He is the 11th of 13 children in his family. His parents were "very staunch Catholics," said Father Fabian and this firm foundation led two of his older brothers to become missionary priests in Brazil, where they remained for 40 years. It seemed that the course was set for the young Fabian too who enthused, "I also would like to become a priest!"
But the journey to the priesthood was neither easy nor smooth. At the age of 12, Father Fabian entered the seminary only to be severely discouraged by his headmaster.
"He told my dad that I should not become a priest because my IQ was a bit low!" he laughed. Thankfully, the boy did not heed this advice. This same headmaster changed his perception and was "so proud that I had become a priest" 13 years later, said Father Fabian.
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"God works in mysterious waysâ€¦" Father Fabian repeated in amazement as he remembered the events that took place half a century ago.
Though his heart yearned for mission in Brazil, where his brothers were, his vow of obedience led him elsewhere. In 1957, at the age of 27, Father Fabian set off for England, where he stayed for almost three decades.
"One parish priest [in England] told me I must consecrate every home, whether (the family are) practising Catholics or not, to the Sacred Heart," recalled Father Fabian and this he did for the next 10 years. He travelled from north to south, staying in each parish from a week to six months, blessing homes and families.
Father Fabian spent three years in Liverpool too and he never expected that, many years later, he would see car decals in Singapore that supported the Liverpool Football Club!
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One of his fondest memories of England was of the time he spent in Daventry in the midlands of England. He was there with other priests to build a multi-purpose church near an industrial town.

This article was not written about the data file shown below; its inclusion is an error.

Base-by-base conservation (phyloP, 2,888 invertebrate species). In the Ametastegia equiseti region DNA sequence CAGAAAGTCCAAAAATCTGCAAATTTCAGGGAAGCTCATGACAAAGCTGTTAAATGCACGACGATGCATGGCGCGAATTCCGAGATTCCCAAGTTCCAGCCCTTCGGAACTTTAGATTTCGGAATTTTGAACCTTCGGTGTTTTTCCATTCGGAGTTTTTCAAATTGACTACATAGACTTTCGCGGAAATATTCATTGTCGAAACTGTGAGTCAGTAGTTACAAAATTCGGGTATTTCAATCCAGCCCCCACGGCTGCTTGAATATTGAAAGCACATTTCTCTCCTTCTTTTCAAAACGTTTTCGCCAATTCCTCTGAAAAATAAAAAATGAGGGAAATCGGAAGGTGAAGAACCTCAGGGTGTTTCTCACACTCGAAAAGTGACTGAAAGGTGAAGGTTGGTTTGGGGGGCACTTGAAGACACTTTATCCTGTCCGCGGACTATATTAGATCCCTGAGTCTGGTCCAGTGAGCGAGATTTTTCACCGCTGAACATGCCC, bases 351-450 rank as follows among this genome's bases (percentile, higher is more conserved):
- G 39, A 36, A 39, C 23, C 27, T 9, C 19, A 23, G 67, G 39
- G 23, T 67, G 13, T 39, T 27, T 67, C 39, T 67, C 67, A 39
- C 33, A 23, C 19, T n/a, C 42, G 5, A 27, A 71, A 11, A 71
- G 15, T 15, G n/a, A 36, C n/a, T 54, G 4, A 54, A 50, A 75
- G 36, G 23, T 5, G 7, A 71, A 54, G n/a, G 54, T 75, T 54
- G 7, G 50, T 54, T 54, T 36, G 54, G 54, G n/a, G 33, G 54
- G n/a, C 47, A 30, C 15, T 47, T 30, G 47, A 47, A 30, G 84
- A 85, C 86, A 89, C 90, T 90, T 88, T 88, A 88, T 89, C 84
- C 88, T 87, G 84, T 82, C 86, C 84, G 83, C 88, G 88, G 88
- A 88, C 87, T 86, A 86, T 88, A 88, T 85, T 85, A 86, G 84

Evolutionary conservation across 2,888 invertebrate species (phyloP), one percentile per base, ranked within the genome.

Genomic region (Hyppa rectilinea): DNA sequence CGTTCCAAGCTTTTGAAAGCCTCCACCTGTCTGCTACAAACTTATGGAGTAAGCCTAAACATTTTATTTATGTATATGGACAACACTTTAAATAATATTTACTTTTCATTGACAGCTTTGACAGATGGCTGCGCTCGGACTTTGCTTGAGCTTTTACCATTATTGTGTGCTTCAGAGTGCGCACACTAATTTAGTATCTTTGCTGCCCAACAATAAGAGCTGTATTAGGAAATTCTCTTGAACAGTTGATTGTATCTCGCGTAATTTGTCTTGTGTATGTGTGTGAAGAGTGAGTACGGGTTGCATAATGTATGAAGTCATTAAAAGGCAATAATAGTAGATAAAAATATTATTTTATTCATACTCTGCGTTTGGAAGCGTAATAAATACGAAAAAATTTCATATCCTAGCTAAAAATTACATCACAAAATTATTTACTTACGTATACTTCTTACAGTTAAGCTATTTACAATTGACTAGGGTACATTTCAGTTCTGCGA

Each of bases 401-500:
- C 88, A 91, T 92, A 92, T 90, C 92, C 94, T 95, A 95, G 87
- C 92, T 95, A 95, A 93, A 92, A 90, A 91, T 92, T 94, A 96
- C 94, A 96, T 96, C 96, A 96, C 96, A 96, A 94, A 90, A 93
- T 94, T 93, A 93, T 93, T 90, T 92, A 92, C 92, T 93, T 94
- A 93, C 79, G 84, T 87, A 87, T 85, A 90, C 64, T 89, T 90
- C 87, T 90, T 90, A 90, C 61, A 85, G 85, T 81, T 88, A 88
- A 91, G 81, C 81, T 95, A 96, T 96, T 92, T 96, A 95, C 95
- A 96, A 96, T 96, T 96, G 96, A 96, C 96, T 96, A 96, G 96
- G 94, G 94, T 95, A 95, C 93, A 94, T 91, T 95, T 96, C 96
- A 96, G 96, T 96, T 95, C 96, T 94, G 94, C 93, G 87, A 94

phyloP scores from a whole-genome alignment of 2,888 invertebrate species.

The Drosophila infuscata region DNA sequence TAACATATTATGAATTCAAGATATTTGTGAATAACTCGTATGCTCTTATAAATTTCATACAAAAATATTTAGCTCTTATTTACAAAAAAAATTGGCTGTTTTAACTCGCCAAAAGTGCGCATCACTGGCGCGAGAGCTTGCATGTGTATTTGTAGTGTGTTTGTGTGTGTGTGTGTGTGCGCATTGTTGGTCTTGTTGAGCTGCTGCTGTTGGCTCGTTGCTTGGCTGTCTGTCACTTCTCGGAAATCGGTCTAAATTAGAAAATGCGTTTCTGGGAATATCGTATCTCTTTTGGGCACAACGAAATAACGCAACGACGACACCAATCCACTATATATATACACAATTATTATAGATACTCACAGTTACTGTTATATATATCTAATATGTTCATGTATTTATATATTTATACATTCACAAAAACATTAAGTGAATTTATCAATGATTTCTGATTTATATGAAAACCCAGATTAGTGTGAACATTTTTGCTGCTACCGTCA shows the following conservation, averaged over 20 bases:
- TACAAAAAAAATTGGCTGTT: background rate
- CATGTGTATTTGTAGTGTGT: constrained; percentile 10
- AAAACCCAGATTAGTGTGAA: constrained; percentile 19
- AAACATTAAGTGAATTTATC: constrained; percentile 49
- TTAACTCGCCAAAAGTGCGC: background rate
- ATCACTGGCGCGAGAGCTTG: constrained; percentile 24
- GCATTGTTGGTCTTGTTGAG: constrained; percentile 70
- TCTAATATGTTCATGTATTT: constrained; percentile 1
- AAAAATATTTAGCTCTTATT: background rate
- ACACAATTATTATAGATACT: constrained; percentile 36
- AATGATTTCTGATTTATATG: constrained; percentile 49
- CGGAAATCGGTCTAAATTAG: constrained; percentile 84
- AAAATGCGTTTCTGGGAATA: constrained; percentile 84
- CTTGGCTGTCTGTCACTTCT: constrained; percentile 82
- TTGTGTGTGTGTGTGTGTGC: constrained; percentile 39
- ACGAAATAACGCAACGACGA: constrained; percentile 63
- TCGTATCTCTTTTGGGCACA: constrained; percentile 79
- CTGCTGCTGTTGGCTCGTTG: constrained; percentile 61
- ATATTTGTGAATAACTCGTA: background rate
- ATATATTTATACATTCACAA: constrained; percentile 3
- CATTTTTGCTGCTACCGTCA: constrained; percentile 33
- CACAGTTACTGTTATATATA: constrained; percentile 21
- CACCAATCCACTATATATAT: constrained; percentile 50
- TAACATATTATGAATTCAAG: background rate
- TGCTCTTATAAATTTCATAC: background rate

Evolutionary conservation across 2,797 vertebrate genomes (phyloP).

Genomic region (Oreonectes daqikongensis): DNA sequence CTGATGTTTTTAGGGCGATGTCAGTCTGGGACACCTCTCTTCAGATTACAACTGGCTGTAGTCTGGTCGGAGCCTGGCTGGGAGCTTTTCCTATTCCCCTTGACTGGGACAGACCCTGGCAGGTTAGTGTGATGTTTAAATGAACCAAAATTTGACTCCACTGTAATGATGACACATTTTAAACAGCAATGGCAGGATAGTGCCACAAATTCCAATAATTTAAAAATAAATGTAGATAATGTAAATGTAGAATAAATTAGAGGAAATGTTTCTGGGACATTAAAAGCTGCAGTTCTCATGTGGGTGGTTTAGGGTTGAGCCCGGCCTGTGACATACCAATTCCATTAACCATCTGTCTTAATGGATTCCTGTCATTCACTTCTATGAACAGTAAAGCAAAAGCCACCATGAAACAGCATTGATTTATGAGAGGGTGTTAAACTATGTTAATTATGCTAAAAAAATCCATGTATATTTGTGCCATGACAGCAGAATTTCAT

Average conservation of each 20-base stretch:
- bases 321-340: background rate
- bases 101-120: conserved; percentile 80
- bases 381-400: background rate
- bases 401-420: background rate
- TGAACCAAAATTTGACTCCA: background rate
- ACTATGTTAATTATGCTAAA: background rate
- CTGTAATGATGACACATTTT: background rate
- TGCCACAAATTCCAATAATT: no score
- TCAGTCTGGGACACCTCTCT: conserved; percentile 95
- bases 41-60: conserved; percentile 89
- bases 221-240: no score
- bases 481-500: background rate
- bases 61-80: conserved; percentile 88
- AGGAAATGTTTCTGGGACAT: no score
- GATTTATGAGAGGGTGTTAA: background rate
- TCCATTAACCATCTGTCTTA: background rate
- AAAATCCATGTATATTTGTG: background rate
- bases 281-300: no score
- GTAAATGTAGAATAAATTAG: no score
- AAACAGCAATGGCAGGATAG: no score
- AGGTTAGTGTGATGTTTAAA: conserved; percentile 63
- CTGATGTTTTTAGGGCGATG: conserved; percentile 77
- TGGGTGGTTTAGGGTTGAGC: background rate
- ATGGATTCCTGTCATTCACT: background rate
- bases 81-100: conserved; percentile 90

"We were building a multi-purpose church which was very unusual," he said. The church had a huge sliding door in front of the altar that, when closed, provided an opportunity to dance, drink and smoke, he recalled cheerfully.
Father Fabian intended his happy years in England to continue. But again, God's plan was different from his.
In 1985, Father Francis van Der Linden, who had served at our Blessed Sacrament Church for 13 years, died. The SS.CC. provincial asked Father Fabian, "What about going to Singapore?" since the church was looking for someone who could speak English.
"I don't even know where Singapore is!" he exclaimed. "I told them I'll think and pray about it, which I did." The outcome of his discernment was to come to Singapore.
And who should receive Father Fabian at the Singapore Changi Airport but Father Renckens! The two had not met for 30 years.
"I saw him with white hair and he saw me without hair!" Father Fabian laughed heartily.
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"When I came to Singapore, I was 55 years of age. Some people told me I was crazy - Singapore had a different climate, it was so far and at my ageâ€¦," Father Fabian trailed off as he recalled the many objections to his travelling here. He insisted that it was Divine Providence that brought him here and "it was beautiful of God to send me here".
His first encounter with the locals at the Blessed Sacrament Church was confusing.
"There were 1,000 Chinese people in front of me and they all looked, to me, the same!" Soon enough, he realised that the Chinese people can laugh and cry just as he did. "In many ways, we are the same."
Today, Father Fabian is retired after serving 20 years in Singapore. He has decided against returning to Holland as he has been assimilated into Singapore.
"I don't want to go back (to Holland) because I'm a stranger there," he said.
Retirement does not mean doing nothing. He still keeps busy reading, walking and counselling via e-mail. He also still blesses homes and visits the sick, as well as celebrate Mass for the elderly at Villa Francis.
In the evenings he indulges in astronomy, an interest he thoroughly enjoys as it enables him to appreciate "the beautiful world that God has created".
(Article by Joyce Gan)